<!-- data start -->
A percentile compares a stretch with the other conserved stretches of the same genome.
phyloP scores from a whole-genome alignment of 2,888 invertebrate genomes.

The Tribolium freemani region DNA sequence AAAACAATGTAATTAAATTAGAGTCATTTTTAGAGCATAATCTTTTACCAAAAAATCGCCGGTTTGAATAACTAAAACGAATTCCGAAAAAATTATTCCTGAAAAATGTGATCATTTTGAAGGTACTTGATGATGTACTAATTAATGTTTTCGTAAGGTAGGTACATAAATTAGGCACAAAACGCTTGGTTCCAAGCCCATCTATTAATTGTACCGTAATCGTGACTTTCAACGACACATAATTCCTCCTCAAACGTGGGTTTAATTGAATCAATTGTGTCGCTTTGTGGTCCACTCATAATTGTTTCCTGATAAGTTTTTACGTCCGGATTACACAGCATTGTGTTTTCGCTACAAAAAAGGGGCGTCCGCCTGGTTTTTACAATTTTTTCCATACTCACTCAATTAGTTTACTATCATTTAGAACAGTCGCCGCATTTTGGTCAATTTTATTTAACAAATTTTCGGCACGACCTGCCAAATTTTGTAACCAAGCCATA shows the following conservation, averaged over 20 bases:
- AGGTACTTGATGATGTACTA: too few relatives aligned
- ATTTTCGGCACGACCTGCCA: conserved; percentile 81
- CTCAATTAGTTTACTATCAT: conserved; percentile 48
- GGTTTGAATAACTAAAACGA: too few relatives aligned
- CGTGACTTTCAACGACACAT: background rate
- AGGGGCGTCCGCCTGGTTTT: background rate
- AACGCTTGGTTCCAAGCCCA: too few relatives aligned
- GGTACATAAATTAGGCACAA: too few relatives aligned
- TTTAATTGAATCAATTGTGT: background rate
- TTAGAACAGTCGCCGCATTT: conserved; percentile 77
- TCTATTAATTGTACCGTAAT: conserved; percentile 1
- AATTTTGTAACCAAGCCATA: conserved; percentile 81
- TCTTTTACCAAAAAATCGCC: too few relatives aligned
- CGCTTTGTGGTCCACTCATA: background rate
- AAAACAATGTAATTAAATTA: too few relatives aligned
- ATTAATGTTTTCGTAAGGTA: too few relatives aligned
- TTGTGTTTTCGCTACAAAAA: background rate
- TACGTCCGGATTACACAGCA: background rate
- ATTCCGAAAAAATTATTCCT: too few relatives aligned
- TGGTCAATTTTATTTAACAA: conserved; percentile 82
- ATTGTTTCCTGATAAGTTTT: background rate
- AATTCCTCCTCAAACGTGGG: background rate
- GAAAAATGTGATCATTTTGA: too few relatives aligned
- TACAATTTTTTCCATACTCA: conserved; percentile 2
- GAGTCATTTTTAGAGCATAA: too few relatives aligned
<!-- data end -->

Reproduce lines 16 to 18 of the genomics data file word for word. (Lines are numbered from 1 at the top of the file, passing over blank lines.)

- TCTTTTACCAAAAAATCGCC: too few relatives aligned
- CGCTTTGTGGTCCACTCATA: background rate
- AAAACAATGTAATTAAATTA: too few relatives aligned